Canadians are continuing to heap on non-mortgage debt, despite warnings about the perils of cheap borrowing from top officials, according to a consumer credit study released Thursday.
Equifax Canada’s quarterly consumer credit trends report found that consumer indebtedness, excluding mortgage debt, grew 3.4 per cent year over year in the first-quarter.
With household debt at an all-time high above 150 per cent of income, the Bank of Canada has declared it the number one domestic risk to the economy.
In a recent interview, bank governor Mark Carney lamented the comfort level of Canadians with high debt, attributing it to the illusion of affordability at a time of sky-high home values and floor-low interest rates.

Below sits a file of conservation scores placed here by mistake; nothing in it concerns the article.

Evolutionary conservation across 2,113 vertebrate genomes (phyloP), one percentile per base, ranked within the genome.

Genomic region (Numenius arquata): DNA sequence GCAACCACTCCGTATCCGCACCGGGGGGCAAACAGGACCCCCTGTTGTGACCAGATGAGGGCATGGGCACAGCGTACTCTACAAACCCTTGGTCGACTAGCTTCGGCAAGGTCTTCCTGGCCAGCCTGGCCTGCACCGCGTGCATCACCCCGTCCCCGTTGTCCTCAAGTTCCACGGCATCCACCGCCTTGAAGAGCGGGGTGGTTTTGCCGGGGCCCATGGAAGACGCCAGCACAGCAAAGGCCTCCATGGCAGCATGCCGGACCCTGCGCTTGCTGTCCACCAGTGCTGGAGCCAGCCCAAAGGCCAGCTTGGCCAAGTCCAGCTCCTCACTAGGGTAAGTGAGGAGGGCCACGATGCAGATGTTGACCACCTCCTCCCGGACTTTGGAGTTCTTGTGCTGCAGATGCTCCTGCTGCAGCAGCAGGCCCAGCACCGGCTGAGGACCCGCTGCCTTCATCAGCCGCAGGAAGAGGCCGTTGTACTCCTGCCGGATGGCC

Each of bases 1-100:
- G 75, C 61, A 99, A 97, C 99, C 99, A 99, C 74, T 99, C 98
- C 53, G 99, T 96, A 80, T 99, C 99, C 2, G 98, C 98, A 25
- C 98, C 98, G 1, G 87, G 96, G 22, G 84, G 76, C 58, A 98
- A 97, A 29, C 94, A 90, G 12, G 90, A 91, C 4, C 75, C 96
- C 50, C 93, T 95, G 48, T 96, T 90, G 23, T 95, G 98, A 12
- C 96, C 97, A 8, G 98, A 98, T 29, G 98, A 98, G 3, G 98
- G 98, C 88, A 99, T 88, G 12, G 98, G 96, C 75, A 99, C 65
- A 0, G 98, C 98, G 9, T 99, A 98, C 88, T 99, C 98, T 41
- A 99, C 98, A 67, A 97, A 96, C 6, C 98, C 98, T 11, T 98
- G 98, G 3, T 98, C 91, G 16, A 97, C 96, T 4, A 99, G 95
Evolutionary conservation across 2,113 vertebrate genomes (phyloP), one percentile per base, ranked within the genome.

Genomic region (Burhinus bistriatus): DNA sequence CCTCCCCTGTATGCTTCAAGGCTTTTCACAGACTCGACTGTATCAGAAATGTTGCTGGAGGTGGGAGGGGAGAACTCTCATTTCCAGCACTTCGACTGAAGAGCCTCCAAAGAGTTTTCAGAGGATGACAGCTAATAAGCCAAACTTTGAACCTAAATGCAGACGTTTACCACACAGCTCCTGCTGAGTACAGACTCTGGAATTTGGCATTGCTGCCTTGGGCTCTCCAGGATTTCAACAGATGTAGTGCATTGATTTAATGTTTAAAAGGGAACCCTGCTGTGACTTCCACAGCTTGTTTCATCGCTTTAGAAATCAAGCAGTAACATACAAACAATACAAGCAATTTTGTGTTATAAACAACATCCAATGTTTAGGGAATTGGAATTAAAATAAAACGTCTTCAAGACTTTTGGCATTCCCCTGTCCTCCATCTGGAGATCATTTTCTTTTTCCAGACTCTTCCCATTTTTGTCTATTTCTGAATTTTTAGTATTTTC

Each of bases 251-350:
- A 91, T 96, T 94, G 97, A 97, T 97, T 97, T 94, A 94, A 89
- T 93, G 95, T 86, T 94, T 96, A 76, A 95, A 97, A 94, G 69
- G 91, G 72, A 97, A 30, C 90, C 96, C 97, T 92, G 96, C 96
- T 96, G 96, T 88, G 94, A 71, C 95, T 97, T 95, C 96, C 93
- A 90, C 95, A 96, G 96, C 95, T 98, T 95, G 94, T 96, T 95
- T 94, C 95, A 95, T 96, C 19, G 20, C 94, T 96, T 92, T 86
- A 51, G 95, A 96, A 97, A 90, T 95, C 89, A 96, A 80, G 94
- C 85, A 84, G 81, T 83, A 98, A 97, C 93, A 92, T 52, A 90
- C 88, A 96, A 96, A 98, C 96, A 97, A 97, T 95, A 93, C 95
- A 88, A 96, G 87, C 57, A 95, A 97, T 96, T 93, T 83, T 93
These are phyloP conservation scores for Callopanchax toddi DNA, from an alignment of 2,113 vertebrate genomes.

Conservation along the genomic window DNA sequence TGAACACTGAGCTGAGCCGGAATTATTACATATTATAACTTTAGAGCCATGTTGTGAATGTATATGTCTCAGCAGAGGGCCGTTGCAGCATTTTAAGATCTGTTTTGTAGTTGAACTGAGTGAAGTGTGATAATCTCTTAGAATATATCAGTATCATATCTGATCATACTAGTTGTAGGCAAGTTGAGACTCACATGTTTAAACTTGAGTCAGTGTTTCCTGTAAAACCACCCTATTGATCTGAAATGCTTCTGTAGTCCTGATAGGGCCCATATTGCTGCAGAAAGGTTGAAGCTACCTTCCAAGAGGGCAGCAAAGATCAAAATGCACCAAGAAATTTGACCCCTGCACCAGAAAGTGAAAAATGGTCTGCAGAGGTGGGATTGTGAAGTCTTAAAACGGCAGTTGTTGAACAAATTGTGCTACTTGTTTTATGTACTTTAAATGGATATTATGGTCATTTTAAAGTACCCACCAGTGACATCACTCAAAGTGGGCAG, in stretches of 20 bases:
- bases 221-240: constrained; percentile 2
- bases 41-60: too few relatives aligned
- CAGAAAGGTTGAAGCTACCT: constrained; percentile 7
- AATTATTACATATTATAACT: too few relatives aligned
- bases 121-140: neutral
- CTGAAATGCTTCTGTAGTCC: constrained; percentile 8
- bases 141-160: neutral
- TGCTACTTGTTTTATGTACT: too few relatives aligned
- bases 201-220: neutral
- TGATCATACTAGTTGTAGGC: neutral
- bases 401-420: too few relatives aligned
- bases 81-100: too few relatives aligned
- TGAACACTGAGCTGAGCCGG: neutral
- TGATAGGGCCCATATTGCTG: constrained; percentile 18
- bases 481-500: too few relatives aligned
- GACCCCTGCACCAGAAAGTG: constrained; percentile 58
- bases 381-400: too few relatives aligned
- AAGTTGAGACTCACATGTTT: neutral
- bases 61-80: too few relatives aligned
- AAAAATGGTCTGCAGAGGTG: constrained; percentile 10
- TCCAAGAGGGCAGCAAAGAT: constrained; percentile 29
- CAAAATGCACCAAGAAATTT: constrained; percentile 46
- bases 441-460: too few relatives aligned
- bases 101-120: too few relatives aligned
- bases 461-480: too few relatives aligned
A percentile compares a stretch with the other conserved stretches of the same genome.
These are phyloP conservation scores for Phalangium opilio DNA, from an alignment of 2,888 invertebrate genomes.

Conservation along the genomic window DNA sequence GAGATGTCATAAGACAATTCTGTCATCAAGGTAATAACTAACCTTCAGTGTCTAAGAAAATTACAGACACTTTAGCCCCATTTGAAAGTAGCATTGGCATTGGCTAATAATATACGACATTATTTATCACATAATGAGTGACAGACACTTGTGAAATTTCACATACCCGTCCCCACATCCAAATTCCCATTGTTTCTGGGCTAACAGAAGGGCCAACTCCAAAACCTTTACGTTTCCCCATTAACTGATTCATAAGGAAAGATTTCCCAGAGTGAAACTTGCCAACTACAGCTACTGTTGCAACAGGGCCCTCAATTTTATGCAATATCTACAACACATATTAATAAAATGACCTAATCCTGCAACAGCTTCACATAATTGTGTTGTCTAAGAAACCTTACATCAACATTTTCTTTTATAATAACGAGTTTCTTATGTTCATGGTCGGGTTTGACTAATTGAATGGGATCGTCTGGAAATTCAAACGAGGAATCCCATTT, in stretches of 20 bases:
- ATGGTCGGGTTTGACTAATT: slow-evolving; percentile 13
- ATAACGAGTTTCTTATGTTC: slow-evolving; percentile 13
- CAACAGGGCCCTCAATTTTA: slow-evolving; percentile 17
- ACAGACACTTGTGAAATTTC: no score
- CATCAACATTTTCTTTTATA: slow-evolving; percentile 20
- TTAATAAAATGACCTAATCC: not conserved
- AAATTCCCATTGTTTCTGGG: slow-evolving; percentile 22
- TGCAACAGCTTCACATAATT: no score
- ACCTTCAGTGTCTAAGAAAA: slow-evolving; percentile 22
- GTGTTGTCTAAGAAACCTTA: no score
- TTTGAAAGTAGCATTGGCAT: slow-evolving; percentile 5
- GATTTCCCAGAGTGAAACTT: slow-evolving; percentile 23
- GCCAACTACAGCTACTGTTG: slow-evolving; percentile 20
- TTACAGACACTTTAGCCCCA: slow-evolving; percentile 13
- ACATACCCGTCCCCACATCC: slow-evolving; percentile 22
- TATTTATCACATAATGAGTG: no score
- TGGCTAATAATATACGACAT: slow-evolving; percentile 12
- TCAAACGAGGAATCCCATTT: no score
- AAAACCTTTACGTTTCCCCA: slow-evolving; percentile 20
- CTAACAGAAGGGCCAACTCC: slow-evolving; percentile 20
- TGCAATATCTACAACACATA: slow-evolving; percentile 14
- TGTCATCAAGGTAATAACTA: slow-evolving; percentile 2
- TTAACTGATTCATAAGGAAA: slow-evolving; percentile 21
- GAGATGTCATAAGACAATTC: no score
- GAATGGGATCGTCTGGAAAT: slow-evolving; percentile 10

If house prices fall, however, Canadians could find themselves in a situation where their net assets decline as interest rates and hence their mortgage payments rise. Even a return to normalized rates would render 10 per cent of households financially vulnerable.
For those keeping score, 10 per cent of households in Canada works out to nearly 1.5 million households that would be vulnerable to normal interest rates. Yep, no credit bubble here. Move along.
Year over year consumer credit growth has fallen to levels not seen since the early 90's.